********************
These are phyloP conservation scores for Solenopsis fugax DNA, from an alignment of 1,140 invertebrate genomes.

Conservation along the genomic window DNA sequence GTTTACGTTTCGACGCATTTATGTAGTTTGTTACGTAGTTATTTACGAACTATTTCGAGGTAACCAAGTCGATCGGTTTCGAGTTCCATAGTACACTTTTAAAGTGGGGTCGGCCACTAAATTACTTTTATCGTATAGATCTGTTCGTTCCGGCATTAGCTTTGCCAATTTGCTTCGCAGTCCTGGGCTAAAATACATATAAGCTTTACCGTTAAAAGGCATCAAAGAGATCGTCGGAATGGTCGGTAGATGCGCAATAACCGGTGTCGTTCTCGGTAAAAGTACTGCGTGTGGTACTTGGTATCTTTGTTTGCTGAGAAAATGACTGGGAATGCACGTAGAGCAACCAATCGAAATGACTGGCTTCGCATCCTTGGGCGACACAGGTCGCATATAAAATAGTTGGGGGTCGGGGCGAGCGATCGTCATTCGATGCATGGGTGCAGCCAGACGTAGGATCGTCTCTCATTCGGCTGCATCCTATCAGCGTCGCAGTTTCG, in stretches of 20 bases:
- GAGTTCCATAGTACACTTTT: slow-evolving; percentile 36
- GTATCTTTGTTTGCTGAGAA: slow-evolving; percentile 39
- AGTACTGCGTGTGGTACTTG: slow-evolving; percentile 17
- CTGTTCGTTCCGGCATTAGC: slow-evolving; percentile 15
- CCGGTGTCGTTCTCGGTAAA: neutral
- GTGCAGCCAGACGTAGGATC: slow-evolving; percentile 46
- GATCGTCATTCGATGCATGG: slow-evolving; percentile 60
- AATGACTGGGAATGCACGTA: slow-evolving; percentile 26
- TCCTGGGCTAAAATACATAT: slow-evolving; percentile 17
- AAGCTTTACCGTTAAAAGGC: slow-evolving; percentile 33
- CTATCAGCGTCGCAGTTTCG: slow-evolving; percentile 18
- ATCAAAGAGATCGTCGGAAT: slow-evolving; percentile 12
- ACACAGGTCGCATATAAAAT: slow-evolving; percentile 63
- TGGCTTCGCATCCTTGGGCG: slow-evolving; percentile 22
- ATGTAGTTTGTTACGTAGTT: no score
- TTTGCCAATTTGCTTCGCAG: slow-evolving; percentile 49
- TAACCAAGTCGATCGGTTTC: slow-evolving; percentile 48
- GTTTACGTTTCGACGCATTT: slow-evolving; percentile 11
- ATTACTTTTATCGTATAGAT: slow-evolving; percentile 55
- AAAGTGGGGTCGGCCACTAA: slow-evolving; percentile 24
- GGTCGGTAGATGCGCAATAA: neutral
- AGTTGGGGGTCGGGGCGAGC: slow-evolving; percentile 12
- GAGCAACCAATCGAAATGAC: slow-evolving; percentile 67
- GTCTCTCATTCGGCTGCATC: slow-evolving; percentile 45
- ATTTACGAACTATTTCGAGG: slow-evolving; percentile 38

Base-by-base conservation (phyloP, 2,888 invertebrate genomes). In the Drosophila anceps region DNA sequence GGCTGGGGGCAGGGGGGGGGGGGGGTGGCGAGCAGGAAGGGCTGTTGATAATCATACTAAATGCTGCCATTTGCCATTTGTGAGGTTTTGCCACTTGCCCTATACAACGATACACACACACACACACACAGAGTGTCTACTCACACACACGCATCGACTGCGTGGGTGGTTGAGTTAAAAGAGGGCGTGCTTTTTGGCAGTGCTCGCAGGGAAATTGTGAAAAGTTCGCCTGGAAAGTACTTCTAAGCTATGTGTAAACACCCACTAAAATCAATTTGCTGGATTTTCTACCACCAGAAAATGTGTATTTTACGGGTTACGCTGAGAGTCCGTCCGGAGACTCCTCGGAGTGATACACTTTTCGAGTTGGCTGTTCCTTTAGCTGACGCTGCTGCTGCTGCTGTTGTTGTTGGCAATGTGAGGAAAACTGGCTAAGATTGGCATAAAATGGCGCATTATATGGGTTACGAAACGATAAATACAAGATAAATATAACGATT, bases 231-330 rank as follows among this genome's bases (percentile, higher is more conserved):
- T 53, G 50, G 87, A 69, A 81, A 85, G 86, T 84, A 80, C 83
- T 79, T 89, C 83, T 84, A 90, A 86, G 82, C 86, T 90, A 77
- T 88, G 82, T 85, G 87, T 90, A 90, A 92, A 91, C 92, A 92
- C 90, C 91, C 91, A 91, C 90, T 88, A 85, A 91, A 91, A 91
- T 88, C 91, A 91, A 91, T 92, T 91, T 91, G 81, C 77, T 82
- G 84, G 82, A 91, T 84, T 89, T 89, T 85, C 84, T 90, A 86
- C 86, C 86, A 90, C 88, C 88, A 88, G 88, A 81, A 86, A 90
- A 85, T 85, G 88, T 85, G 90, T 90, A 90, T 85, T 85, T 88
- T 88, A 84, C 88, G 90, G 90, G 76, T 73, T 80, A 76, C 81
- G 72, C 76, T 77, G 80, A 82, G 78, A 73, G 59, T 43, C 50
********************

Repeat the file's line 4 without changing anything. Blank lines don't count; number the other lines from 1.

- GTATCTTTGTTTGCTGAGAA: slow-evolving; percentile 39